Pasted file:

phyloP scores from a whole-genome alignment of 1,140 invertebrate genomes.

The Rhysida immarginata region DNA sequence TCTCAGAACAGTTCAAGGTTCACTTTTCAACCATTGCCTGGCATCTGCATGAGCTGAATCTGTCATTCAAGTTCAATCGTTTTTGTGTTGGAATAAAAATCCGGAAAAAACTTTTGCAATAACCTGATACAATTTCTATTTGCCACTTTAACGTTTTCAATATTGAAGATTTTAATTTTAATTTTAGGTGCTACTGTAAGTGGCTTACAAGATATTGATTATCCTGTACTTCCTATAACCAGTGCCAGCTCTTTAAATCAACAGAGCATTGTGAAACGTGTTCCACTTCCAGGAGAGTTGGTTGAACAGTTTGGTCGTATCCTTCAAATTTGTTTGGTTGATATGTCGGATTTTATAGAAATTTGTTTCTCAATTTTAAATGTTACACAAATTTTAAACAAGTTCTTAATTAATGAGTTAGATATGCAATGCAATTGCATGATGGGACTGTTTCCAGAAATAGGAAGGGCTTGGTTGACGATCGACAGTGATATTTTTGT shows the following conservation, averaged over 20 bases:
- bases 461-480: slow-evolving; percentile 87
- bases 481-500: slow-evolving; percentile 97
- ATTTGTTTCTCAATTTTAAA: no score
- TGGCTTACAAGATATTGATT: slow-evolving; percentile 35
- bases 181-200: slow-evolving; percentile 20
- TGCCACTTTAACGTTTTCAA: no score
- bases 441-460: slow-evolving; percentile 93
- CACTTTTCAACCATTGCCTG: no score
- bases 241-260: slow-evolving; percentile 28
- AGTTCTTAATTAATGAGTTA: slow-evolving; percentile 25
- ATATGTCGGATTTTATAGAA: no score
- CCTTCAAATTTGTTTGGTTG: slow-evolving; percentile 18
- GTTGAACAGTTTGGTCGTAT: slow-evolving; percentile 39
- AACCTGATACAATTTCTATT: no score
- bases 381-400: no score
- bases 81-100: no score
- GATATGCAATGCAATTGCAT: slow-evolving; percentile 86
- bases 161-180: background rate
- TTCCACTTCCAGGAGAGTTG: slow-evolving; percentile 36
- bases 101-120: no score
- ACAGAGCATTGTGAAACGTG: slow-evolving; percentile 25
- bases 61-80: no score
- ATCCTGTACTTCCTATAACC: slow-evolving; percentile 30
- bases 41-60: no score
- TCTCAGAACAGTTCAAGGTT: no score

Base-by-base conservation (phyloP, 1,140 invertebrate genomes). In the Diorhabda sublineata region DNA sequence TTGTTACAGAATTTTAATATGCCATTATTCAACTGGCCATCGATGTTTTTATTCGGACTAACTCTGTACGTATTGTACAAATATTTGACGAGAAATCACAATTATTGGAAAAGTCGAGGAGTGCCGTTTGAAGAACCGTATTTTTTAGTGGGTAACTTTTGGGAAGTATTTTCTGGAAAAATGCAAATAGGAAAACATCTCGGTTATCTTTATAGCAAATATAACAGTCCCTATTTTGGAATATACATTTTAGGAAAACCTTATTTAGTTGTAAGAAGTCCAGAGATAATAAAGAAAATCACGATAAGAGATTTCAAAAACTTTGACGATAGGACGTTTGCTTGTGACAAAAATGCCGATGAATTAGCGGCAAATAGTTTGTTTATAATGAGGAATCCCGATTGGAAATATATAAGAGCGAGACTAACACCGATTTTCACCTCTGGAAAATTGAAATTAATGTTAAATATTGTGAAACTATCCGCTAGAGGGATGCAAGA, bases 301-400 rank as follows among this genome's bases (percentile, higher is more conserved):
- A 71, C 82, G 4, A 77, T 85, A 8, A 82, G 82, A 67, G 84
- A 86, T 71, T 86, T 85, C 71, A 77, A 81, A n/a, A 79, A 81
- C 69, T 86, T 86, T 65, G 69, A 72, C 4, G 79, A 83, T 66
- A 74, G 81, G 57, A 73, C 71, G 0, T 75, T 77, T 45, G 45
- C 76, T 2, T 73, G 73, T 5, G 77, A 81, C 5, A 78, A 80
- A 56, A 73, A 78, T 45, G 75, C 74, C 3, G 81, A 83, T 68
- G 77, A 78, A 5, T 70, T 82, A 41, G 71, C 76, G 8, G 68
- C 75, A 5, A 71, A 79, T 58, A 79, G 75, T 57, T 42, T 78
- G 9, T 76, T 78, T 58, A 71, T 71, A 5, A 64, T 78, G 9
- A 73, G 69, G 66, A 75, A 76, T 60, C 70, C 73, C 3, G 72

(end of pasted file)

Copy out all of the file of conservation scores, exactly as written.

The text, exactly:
phyloP scores from a whole-genome alignment of 1,140 invertebrate genomes.

The Rhysida immarginata region DNA sequence TCTCAGAACAGTTCAAGGTTCACTTTTCAACCATTGCCTGGCATCTGCATGAGCTGAATCTGTCATTCAAGTTCAATCGTTTTTGTGTTGGAATAAAAATCCGGAAAAAACTTTTGCAATAACCTGATACAATTTCTATTTGCCACTTTAACGTTTTCAATATTGAAGATTTTAATTTTAATTTTAGGTGCTACTGTAAGTGGCTTACAAGATATTGATTATCCTGTACTTCCTATAACCAGTGCCAGCTCTTTAAATCAACAGAGCATTGTGAAACGTGTTCCACTTCCAGGAGAGTTGGTTGAACAGTTTGGTCGTATCCTTCAAATTTGTTTGGTTGATATGTCGGATTTTATAGAAATTTGTTTCTCAATTTTAAATGTTACACAAATTTTAAACAAGTTCTTAATTAATGAGTTAGATATGCAATGCAATTGCATGATGGGACTGTTTCCAGAAATAGGAAGGGCTTGGTTGACGATCGACAGTGATATTTTTGT shows the following conservation, averaged over 20 bases:
- bases 461-480: slow-evolving; percentile 87
- bases 481-500: slow-evolving; percentile 97
- ATTTGTTTCTCAATTTTAAA: no score
- TGGCTTACAAGATATTGATT: slow-evolving; percentile 35
- bases 181-200: slow-evolving; percentile 20
- TGCCACTTTAACGTTTTCAA: no score
- bases 441-460: slow-evolving; percentile 93
- CACTTTTCAACCATTGCCTG: no score
- bases 241-260: slow-evolving; percentile 28
- AGTTCTTAATTAATGAGTTA: slow-evolving; percentile 25
- ATATGTCGGATTTTATAGAA: no score
- CCTTCAAATTTGTTTGGTTG: slow-evolving; percentile 18
- GTTGAACAGTTTGGTCGTAT: slow-evolving; percentile 39
- AACCTGATACAATTTCTATT: no score
- bases 381-400: no score
- bases 81-100: no score
- GATATGCAATGCAATTGCAT: slow-evolving; percentile 86
- bases 161-180: background rate
- TTCCACTTCCAGGAGAGTTG: slow-evolving; percentile 36
- bases 101-120: no score
- ACAGAGCATTGTGAAACGTG: slow-evolving; percentile 25
- bases 61-80: no score
- ATCCTGTACTTCCTATAACC: slow-evolving; percentile 30
- bases 41-60: no score
- TCTCAGAACAGTTCAAGGTT: no score

Base-by-base conservation (phyloP, 1,140 invertebrate genomes). In the Diorhabda sublineata region DNA sequence TTGTTACAGAATTTTAATATGCCATTATTCAACTGGCCATCGATGTTTTTATTCGGACTAACTCTGTACGTATTGTACAAATATTTGACGAGAAATCACAATTATTGGAAAAGTCGAGGAGTGCCGTTTGAAGAACCGTATTTTTTAGTGGGTAACTTTTGGGAAGTATTTTCTGGAAAAATGCAAATAGGAAAACATCTCGGTTATCTTTATAGCAAATATAACAGTCCCTATTTTGGAATATACATTTTAGGAAAACCTTATTTAGTTGTAAGAAGTCCAGAGATAATAAAGAAAATCACGATAAGAGATTTCAAAAACTTTGACGATAGGACGTTTGCTTGTGACAAAAATGCCGATGAATTAGCGGCAAATAGTTTGTTTATAATGAGGAATCCCGATTGGAAATATATAAGAGCGAGACTAACACCGATTTTCACCTCTGGAAAATTGAAATTAATGTTAAATATTGTGAAACTATCCGCTAGAGGGATGCAAGA, bases 301-400 rank as follows among this genome's bases (percentile, higher is more conserved):
- A 71, C 82, G 4, A 77, T 85, A 8, A 82, G 82, A 67, G 84
- A 86, T 71, T 86, T 85, C 71, A 77, A 81, A n/a, A 79, A 81
- C 69, T 86, T 86, T 65, G 69, A 72, C 4, G 79, A 83, T 66
- A 74, G 81, G 57, A 73, C 71, G 0, T 75, T 77, T 45, G 45
- C 76, T 2, T 73, G 73, T 5, G 77, A 81, C 5, A 78, A 80
- A 56, A 73, A 78, T 45, G 75, C 74, C 3, G 81, A 83, T 68
- G 77, A 78, A 5, T 70, T 82, A 41, G 71, C 76, G 8, G 68
- C 75, A 5, A 71, A 79, T 58, A 79, G 75, T 57, T 42, T 78
- G 9, T 76, T 78, T 58, A 71, T 71, A 5, A 64, T 78, G 9
- A 73, G 69, G 66, A 75, A 76, T 60, C 70, C 73, C 3, G 72